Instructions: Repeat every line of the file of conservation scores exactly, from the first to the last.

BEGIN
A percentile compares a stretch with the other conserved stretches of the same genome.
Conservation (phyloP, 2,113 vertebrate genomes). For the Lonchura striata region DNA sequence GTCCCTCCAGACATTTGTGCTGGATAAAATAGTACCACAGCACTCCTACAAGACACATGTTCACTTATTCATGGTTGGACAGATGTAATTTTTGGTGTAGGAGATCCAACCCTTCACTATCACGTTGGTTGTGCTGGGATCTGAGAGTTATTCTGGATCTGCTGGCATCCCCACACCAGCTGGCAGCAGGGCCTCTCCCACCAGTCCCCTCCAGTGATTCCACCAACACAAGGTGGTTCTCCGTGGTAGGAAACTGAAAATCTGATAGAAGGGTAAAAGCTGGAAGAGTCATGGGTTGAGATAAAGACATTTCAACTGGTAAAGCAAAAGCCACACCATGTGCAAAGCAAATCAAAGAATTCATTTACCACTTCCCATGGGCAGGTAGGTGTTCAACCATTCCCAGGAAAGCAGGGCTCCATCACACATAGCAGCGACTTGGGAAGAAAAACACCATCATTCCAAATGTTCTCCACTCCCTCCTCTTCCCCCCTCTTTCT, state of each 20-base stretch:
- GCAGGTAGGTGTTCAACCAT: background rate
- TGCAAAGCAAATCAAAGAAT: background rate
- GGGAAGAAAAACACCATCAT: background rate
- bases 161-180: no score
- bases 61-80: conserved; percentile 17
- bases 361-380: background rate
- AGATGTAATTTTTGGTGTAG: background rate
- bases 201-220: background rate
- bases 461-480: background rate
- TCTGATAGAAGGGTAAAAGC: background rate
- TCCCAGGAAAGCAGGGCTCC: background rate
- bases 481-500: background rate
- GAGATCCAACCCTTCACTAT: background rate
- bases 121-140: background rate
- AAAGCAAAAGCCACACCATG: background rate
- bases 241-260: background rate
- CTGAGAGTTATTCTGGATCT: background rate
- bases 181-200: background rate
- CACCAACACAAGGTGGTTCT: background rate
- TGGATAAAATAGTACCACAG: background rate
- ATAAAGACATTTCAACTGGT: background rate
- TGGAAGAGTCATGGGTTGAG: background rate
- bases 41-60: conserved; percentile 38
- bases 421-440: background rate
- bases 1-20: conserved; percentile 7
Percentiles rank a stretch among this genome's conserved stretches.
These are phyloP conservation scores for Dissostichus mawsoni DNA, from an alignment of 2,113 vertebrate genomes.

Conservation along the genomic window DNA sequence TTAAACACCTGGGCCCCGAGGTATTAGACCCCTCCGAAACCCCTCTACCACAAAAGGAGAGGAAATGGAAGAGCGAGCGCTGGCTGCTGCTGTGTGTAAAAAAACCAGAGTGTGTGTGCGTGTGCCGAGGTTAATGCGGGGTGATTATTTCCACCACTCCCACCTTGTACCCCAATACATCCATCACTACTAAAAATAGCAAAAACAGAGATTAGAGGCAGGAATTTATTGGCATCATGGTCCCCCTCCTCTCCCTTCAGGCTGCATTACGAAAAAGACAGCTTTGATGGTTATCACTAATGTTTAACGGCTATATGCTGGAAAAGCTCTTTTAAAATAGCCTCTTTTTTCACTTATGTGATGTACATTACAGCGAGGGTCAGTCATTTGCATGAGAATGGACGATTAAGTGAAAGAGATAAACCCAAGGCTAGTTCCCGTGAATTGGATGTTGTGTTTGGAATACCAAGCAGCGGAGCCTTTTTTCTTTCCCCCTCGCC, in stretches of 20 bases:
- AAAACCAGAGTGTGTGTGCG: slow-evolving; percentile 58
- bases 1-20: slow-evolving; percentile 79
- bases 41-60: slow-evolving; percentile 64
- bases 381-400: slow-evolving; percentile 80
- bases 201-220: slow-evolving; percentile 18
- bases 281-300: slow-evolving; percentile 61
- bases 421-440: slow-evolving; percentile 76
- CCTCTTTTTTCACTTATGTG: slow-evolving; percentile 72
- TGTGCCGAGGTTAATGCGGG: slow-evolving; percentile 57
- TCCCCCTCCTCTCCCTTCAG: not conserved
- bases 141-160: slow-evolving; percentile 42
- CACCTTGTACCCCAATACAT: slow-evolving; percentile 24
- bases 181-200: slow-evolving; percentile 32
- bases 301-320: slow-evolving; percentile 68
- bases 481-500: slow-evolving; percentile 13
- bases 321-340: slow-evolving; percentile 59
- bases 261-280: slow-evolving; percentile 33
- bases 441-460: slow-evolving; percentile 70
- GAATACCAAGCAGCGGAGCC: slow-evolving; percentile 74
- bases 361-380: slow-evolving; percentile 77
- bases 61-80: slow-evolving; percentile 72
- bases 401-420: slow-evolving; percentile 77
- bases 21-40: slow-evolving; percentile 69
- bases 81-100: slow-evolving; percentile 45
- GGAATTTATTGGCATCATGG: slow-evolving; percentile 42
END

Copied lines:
A percentile compares a stretch with the other conserved stretches of the same genome.
Conservation (phyloP, 2,113 vertebrate genomes). For the Lonchura striata region DNA sequence GTCCCTCCAGACATTTGTGCTGGATAAAATAGTACCACAGCACTCCTACAAGACACATGTTCACTTATTCATGGTTGGACAGATGTAATTTTTGGTGTAGGAGATCCAACCCTTCACTATCACGTTGGTTGTGCTGGGATCTGAGAGTTATTCTGGATCTGCTGGCATCCCCACACCAGCTGGCAGCAGGGCCTCTCCCACCAGTCCCCTCCAGTGATTCCACCAACACAAGGTGGTTCTCCGTGGTAGGAAACTGAAAATCTGATAGAAGGGTAAAAGCTGGAAGAGTCATGGGTTGAGATAAAGACATTTCAACTGGTAAAGCAAAAGCCACACCATGTGCAAAGCAAATCAAAGAATTCATTTACCACTTCCCATGGGCAGGTAGGTGTTCAACCATTCCCAGGAAAGCAGGGCTCCATCACACATAGCAGCGACTTGGGAAGAAAAACACCATCATTCCAAATGTTCTCCACTCCCTCCTCTTCCCCCCTCTTTCT, state of each 20-base stretch:
- GCAGGTAGGTGTTCAACCAT: background rate
- TGCAAAGCAAATCAAAGAAT: background rate
- GGGAAGAAAAACACCATCAT: background rate
- bases 161-180: no score
- bases 61-80: conserved; percentile 17
- bases 361-380: background rate
- AGATGTAATTTTTGGTGTAG: background rate
- bases 201-220: background rate
- bases 461-480: background rate
- TCTGATAGAAGGGTAAAAGC: background rate
- TCCCAGGAAAGCAGGGCTCC: background rate
- bases 481-500: background rate
- GAGATCCAACCCTTCACTAT: background rate
- bases 121-140: background rate
- AAAGCAAAAGCCACACCATG: background rate
- bases 241-260: background rate
- CTGAGAGTTATTCTGGATCT: background rate
- bases 181-200: background rate
- CACCAACACAAGGTGGTTCT: background rate
- TGGATAAAATAGTACCACAG: background rate
- ATAAAGACATTTCAACTGGT: background rate
- TGGAAGAGTCATGGGTTGAG: background rate
- bases 41-60: conserved; percentile 38
- bases 421-440: background rate
- bases 1-20: conserved; percentile 7
Percentiles rank a stretch among this genome's conserved stretches.
These are phyloP conservation scores for Dissostichus mawsoni DNA, from an alignment of 2,113 vertebrate genomes.

Conservation along the genomic window DNA sequence TTAAACACCTGGGCCCCGAGGTATTAGACCCCTCCGAAACCCCTCTACCACAAAAGGAGAGGAAATGGAAGAGCGAGCGCTGGCTGCTGCTGTGTGTAAAAAAACCAGAGTGTGTGTGCGTGTGCCGAGGTTAATGCGGGGTGATTATTTCCACCACTCCCACCTTGTACCCCAATACATCCATCACTACTAAAAATAGCAAAAACAGAGATTAGAGGCAGGAATTTATTGGCATCATGGTCCCCCTCCTCTCCCTTCAGGCTGCATTACGAAAAAGACAGCTTTGATGGTTATCACTAATGTTTAACGGCTATATGCTGGAAAAGCTCTTTTAAAATAGCCTCTTTTTTCACTTATGTGATGTACATTACAGCGAGGGTCAGTCATTTGCATGAGAATGGACGATTAAGTGAAAGAGATAAACCCAAGGCTAGTTCCCGTGAATTGGATGTTGTGTTTGGAATACCAAGCAGCGGAGCCTTTTTTCTTTCCCCCTCGCC, in stretches of 20 bases:
- AAAACCAGAGTGTGTGTGCG: slow-evolving; percentile 58
- bases 1-20: slow-evolving; percentile 79
- bases 41-60: slow-evolving; percentile 64
- bases 381-400: slow-evolving; percentile 80
- bases 201-220: slow-evolving; percentile 18
- bases 281-300: slow-evolving; percentile 61
- bases 421-440: slow-evolving; percentile 76
- CCTCTTTTTTCACTTATGTG: slow-evolving; percentile 72
- TGTGCCGAGGTTAATGCGGG: slow-evolving; percentile 57
- TCCCCCTCCTCTCCCTTCAG: not conserved
- bases 141-160: slow-evolving; percentile 42
- CACCTTGTACCCCAATACAT: slow-evolving; percentile 24
- bases 181-200: slow-evolving; percentile 32
- bases 301-320: slow-evolving; percentile 68
- bases 481-500: slow-evolving; percentile 13
- bases 321-340: slow-evolving; percentile 59
- bases 261-280: slow-evolving; percentile 33
- bases 441-460: slow-evolving; percentile 70
- GAATACCAAGCAGCGGAGCC: slow-evolving; percentile 74
- bases 361-380: slow-evolving; percentile 77
- bases 61-80: slow-evolving; percentile 72
- bases 401-420: slow-evolving; percentile 77
- bases 21-40: slow-evolving; percentile 69
- bases 81-100: slow-evolving; percentile 45
- GGAATTTATTGGCATCATGG: slow-evolving; percentile 42